Before anything unfolds on-screen, every movie begins with a script. That script is its foundation, and to truly captivate us it must showcase a distinct, fresh voice and tell an original story. Join Fandor as we honor excellence in screenwriting with the films in this Spotlight: Whether acknowledged by the Academy or by a prestigious festival, these dramas and comedies all boast nominations or accolades for “Best Screenplay.”

Top 5 Staff Picks
 

In the Heat of the Night is a crime mystery directed by Norman Jewison, starring Sidney Poitier and Rod Steiger. It was also the winner of Best Adapted Screenplay along with Best Picture, Best Actor in a Leading Role, Best Film Editing, and Best Sound at the 1968 Academy Awards. Set in the racially prejudiced southern town of Sparta, Mississippi, it follows African-American Detective Virgil Tibbs (Poitier) as he bcomes entangled in a case after being racially profiled and accused of murder. Tibbs, visiting from Philadelphia where he is an expert in the homicide division, is quickly released, and local police chief Gillespie requests his help with the homicide case. The screenplay is by Stirling Silliphant, adapted from the novel by John Ball.

The Silver Bear for Best Screenplay at the 2009 Berlinale Film Festival was awarded to co-writers Oren Moverman and Alessandro Camon for this powerful story of a U.S. Army officer’s return home from Iraq. War hero Will Montgomery (Ben Foster) now works alongside officer Tony Stone (Woody Harrelson), delivering news to families of soldiers who have passed. When Will is faced with telling a wife (played exquisitely by Samantha Morton) that her husband was killed in combat, her loss ignites in him the drive to endure. The Messenger was also nominated for two Academy awards, including Best Original Screenplay. 

Cult Canadian mockumentary Hard Core Logo, directed by Bruce McDonald, took home the 1996 Best Canadian Screenplay at the Vancouver International Film Festival, in addition to a Genie Award nomination for Best Adapted Screenplay. Screenwriter Noel S. Baker adapted the novel by Michael Turner about a legendary punk band from yesteryear, Hard Core Logo, reuniting and returning to the stage to play a benefit concert. In the vein of This is Spinal Tap, a faux camera crew follows the bandmates, documenting their tour and the hijinks that ensue.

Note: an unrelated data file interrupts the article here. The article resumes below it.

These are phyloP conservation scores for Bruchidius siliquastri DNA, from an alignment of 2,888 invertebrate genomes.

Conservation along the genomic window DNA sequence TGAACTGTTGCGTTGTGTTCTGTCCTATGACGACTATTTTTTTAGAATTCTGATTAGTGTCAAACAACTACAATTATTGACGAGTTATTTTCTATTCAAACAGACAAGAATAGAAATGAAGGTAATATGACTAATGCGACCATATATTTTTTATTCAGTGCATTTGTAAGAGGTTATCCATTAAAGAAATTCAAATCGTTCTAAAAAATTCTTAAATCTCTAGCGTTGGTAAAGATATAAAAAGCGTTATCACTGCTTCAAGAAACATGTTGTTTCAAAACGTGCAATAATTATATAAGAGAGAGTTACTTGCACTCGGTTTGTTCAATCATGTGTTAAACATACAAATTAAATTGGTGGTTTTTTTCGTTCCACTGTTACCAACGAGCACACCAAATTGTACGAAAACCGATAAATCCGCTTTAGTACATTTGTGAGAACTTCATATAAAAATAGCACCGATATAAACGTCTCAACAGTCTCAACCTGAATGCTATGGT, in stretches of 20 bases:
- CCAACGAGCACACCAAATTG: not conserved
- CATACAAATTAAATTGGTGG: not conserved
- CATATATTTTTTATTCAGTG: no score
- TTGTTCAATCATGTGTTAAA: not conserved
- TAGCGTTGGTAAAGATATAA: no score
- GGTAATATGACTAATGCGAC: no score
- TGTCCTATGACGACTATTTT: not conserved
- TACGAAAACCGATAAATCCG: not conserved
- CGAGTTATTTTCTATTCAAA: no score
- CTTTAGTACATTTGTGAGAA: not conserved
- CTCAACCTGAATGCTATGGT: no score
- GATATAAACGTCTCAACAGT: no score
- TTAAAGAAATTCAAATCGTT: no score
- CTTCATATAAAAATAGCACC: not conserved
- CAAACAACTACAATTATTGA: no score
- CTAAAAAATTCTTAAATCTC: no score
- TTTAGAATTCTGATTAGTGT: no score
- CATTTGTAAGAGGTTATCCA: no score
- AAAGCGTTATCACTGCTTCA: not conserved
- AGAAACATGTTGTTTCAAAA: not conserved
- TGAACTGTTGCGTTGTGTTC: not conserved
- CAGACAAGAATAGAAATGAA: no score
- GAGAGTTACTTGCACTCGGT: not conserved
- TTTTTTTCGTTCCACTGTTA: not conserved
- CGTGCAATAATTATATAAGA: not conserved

4. Ida

An Academy Award-winner for Best Foreign Language Film, Ida tells the story of Anna, a nun in 1960s Poland who discovers a family secret just as she is about to take her vows. Orphaned and raised in a convent, her emotional sojourn manifests in a trip to the countryside, where she meets her last living relative. There she finds out what happened to her parents, that she is Jewish, and that her real name is Ida. Powerfully moving, Ida speaks to both heritage and self-discovery. A festival favorite, it also won Best Screenplay at the the Gijon International Film Festival.

Director Jan Ole Gerster’s debut feature follows a law school dropout named Niko as he aimlessly wanders Berlin — until a series of events forces him to re-examine his choices. Winner of Best Screenplay at the 2013 German Film Awards and the 2013 Bavarian Film Awards, A Coffee in Berlin evokes the hilarity of everyday banality with the bittersweet melancholy of a drifter looking for something to hold on to.

Now that you know what a great script means for a movie, watch the full Spotlight: Script to Screen!

Summers are for swimming, sunning — and streaming! Don’t miss our recent curated collections: Block Party, Summer DazeDate Night, and MIXTAPE. And for more on great screenwriting, check out our video on writing duo Brit Marling and Zal Batmanglij and our article on collaborators Mike White and Miguel Arteta.